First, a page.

Ezra

Ezra (Wikipedia)
For other uses, see Ezra (disambiguation).
"Ezra Reads the Law to the People," one of Gustave Doré's illustrations for La Grande Bible de Tours
Site traditionally described as the tomb of Ezra at Al-Uzayr near Basra, Iraq.

Ezra (/ˈɛzrə/; Hebrew: עזרא‎, Ezra; fl. 480–440 BCE), also called Ezra the Scribe (עזרא הסופר‎, Ezra ha-Sofer) and Ezra the Priest in the Book of Ezra, was a Jewish scribe and a priest. According to the Hebrew Bible he was a descendant of Seraiah (Ezra 7:1) the last high priest to serve in the first temple (kings 2 25:18), and a close relative of Joshua the first High Priest of the second temple (chronicles 1 5:40-41. see also Ezra 3:2). He returned from the Babylonian exile and reintroduced the Torah in Jerusalem (Ezra 7–10 and Neh 8). According to 1 Esdras, a Greek translation of the Book of Ezra still in use in Eastern Orthodoxy, he was also a high priest. Rabbinic tradition holds that he was only a common priest.[citation needed]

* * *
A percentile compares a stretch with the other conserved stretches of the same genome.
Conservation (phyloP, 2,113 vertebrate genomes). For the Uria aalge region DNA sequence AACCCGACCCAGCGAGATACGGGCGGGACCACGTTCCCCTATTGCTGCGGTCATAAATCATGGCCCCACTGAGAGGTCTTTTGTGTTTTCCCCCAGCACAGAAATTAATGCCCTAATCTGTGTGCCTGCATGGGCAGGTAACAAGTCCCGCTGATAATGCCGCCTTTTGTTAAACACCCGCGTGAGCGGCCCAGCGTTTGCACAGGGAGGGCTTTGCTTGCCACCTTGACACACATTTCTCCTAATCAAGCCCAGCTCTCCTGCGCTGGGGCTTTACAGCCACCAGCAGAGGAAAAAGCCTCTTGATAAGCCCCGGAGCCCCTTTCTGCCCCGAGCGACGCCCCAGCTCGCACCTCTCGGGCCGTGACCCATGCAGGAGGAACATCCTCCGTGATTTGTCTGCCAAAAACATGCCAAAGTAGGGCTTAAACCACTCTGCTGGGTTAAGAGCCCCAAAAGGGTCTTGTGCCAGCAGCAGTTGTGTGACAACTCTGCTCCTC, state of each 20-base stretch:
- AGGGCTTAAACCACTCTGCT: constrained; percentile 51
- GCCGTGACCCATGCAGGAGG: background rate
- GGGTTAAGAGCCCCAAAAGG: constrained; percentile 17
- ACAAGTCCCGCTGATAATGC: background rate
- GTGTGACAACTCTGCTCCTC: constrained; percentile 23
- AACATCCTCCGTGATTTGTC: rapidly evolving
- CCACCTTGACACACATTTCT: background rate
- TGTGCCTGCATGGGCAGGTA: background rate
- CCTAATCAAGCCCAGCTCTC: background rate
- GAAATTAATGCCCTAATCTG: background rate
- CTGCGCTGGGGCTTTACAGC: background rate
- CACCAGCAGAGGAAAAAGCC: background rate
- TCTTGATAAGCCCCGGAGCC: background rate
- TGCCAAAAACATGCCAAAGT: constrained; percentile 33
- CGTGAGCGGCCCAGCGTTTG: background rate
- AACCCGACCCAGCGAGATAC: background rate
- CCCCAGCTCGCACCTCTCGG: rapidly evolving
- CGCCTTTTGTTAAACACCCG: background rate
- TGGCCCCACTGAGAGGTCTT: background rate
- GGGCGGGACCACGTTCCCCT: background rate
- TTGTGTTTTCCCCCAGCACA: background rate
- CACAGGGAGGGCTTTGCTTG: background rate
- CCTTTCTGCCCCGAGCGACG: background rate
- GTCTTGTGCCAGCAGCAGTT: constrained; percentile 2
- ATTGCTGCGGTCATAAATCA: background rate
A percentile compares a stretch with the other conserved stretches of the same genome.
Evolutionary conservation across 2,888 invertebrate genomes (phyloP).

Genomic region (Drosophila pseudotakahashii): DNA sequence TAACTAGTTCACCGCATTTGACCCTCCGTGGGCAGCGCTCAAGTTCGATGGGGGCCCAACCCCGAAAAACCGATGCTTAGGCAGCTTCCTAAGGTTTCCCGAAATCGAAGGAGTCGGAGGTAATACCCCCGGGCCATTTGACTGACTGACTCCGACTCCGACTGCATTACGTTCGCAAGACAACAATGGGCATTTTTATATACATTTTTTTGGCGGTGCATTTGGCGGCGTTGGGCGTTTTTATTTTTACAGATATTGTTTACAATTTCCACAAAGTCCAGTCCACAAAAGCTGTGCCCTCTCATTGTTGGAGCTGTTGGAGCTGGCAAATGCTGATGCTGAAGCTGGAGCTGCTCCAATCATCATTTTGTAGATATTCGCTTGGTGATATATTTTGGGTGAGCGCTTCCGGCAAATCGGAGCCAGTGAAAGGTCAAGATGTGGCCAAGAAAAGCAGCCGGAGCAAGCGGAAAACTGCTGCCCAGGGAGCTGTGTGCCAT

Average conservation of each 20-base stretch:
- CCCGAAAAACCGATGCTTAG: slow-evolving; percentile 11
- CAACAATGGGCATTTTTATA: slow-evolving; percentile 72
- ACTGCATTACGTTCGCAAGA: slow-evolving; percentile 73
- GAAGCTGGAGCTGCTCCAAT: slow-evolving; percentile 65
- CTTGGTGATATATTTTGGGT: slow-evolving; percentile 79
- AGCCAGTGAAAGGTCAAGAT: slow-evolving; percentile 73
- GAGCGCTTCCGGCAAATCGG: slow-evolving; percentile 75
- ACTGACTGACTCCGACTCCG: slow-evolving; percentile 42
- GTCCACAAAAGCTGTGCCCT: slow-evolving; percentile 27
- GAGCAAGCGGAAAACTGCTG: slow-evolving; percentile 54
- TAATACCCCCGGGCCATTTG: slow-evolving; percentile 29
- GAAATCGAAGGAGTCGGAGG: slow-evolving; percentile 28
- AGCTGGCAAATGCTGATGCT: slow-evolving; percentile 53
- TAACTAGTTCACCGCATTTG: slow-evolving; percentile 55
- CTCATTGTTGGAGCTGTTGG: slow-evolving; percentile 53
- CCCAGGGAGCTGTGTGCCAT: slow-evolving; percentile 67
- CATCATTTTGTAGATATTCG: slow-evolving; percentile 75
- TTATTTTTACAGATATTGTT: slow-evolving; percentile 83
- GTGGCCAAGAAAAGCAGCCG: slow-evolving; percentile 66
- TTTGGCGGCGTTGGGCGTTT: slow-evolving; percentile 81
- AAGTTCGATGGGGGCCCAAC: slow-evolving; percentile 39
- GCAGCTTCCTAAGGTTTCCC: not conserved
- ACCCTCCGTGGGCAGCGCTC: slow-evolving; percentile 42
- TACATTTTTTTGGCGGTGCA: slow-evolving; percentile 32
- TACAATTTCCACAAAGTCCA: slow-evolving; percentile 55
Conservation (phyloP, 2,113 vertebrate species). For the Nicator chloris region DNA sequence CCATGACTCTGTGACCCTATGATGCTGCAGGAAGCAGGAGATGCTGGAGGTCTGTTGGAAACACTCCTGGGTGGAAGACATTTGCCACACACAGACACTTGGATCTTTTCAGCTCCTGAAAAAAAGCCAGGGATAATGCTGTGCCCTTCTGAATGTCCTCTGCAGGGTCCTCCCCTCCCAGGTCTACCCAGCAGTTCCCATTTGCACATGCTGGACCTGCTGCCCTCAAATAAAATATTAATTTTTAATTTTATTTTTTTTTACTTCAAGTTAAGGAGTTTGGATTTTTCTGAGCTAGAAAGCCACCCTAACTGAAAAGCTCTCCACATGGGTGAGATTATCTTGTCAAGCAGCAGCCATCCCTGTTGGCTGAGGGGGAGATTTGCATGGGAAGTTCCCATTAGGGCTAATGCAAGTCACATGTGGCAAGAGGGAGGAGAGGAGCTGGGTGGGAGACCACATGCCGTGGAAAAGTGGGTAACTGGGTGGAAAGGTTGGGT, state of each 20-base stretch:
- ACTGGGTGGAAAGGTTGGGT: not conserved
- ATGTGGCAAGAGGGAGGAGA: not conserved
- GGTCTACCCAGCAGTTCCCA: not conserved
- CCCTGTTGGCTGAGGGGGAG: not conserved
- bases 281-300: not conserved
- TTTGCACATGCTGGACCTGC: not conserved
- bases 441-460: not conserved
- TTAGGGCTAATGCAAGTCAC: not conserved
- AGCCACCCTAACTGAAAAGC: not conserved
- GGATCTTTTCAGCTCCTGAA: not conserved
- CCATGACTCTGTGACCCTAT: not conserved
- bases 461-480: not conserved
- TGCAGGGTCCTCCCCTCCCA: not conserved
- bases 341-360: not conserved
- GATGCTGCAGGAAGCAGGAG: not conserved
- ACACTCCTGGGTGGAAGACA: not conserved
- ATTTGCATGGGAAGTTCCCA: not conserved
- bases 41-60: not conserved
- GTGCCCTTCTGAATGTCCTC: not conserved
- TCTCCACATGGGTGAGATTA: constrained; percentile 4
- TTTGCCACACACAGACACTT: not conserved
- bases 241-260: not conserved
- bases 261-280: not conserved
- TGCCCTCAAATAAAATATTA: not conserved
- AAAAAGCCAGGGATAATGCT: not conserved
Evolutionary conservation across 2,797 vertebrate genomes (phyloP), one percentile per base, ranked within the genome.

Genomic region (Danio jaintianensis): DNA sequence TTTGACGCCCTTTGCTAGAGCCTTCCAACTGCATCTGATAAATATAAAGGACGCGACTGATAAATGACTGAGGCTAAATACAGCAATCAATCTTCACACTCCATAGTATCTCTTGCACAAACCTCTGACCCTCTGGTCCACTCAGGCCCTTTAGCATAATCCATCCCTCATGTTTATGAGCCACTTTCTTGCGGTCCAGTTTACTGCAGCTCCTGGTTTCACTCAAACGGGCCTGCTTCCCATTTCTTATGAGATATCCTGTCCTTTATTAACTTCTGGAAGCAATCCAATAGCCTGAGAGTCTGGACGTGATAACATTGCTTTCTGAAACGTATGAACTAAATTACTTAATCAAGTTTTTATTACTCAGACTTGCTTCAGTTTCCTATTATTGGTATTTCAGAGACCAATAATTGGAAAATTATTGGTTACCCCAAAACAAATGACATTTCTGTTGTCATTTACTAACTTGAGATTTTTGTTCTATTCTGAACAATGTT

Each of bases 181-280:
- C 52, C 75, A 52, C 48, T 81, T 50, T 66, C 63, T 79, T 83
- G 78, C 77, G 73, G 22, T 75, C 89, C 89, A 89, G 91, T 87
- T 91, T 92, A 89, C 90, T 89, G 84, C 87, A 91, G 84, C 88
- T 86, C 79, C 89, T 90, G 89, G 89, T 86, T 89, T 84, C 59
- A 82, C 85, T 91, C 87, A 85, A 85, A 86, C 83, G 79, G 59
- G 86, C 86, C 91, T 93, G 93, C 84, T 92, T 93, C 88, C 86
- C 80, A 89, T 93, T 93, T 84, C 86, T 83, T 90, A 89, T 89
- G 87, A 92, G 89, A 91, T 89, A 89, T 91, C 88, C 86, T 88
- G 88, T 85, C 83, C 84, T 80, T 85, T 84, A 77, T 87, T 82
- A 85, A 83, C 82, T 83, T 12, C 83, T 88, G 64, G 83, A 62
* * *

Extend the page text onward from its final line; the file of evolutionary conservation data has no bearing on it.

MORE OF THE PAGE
Several traditions have developed over his place of burial. One tradition says that he is buried in al-Uzayr near Basra (Iraq), while another tradition alleges that he is buried in Tadif near Aleppo, in northern Syria.

His name may be an abbreviation of עזריהוAzaryahu, "God-helps". In the Greek Septuagint the name is rendered Ésdrās (Ἔσδρας), from which the Latin name Esdras comes.

The Book of Ezra describes how he led a group of Judean exiles living in Babylon to their home city of Jerusalem (Ezra 8.2-14) where he is said to have enforced observance of the Torah. He was described as exhorting the Israelite people to be sure to follow the Torah Law so as not to intermarry with people of particular different religions, a set of commandments described in the Pentateuch.

Ezra, known as "Ezra the scribe" in Chazalic literature, is a highly respected figure in Judaism.

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